Since aircraft live in a three-dimensional world, it is necessary to control the attitude or orientation of a flying aircraft in all three dimensions. In-flight, any aircraft will rotate about its center of gravity, a point which is the average location of the mass of the aircraft. We can define a three-dimensional coordinate system through the center of gravity with each axis of this coordinate system perpendicular to the other two axes. We can then define the orientation of the aircraft by the amount of rotation of the parts of the aircraft along these principal axes. The position of all three axes, with the right-hand rule for its rotations
The vertical axis (yaw)
- The yaw axis has its origin at the center of gravity and is directed towards the bottom of the aircraft, perpendicular to the wings and to the fuselage reference line. The motion about this axis is called yaw. A positive yawing motion moves the nose of the aircraft to the right. The rudder is the primary control of yaw.
Transverse axis (pitch)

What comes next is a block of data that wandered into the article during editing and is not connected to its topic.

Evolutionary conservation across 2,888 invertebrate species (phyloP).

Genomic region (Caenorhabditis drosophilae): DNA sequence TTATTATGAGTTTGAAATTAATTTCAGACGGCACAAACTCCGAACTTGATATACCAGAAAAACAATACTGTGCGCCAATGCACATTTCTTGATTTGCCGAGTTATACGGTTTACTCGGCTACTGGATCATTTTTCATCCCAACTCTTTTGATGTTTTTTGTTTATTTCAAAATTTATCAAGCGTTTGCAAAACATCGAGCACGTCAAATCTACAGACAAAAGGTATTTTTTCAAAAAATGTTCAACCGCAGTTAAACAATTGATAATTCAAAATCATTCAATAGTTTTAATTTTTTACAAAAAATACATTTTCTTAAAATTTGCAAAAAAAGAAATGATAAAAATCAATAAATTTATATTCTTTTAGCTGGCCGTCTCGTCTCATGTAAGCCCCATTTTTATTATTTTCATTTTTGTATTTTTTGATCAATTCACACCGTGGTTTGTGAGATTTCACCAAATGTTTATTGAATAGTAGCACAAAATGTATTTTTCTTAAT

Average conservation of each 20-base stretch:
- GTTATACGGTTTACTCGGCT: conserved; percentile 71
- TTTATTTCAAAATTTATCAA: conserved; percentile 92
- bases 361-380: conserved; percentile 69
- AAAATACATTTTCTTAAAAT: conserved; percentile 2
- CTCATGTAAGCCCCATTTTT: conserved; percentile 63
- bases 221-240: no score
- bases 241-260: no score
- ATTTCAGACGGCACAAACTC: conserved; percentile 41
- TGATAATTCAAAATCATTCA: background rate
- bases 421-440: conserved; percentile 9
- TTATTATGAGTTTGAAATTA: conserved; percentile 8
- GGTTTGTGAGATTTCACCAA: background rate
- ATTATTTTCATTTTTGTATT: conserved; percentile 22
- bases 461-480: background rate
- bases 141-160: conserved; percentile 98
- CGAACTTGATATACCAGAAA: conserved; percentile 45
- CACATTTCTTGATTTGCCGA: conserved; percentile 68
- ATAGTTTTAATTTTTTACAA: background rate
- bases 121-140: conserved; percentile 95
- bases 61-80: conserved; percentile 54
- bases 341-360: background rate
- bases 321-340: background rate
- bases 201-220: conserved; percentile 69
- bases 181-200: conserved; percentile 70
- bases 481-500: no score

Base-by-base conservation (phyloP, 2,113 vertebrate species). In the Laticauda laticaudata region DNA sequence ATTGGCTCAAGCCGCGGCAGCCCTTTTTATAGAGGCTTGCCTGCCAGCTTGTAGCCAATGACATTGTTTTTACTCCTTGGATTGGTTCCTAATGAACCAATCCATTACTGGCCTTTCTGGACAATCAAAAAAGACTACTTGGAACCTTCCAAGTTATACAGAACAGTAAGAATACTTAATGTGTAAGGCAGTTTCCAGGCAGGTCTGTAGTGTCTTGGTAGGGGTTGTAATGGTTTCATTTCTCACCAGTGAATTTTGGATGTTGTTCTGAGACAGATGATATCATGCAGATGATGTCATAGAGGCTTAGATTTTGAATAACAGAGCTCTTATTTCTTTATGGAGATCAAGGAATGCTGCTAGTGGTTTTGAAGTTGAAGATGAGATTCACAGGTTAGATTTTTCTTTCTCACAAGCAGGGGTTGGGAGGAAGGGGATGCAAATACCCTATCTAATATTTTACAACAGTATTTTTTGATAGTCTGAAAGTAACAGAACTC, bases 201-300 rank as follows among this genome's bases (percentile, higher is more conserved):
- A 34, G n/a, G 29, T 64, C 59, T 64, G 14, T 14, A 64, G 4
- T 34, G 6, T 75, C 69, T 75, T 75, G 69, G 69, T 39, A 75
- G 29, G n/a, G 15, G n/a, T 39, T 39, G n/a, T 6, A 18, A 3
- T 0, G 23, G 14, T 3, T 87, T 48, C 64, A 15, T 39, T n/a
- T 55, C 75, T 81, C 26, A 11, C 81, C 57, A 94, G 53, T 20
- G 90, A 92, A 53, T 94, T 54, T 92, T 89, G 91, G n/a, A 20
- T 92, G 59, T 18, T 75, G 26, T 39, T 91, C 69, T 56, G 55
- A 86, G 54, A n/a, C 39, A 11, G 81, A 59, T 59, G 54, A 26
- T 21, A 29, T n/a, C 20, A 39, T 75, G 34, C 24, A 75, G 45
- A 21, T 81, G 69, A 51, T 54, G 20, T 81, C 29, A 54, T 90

- The pitch axis : (also called transverse or lateral axis) has its origin at the center of gravity and is directed to the right, parallel to a line drawn from wingtip to wingtip. The motion about this axis is called pitch. A positive pitching motion raises the nose of the aircraft and lowers the tail. The elevators are the primary control of pitch.
Longitudinal axis (roll)
- The roll axis : (or longitudinal axis) has its origin at the center of gravity and is directed forward, parallel to the fuselage reference line. The motion about this axis is called roll. An angular displacement about this axis is called a bank. A positive rolling motion lifts the left-wing and lowers the right-wing. The pilot rolls by increasing the lift on one wing and decreasing it on the other. This changes the bank angle. The ailerons are the primary control of the bank. The rudder also has a secondary effect on the bank.
- FAA (2004). Airplane Flying Handbook.
For Training Purpose Only
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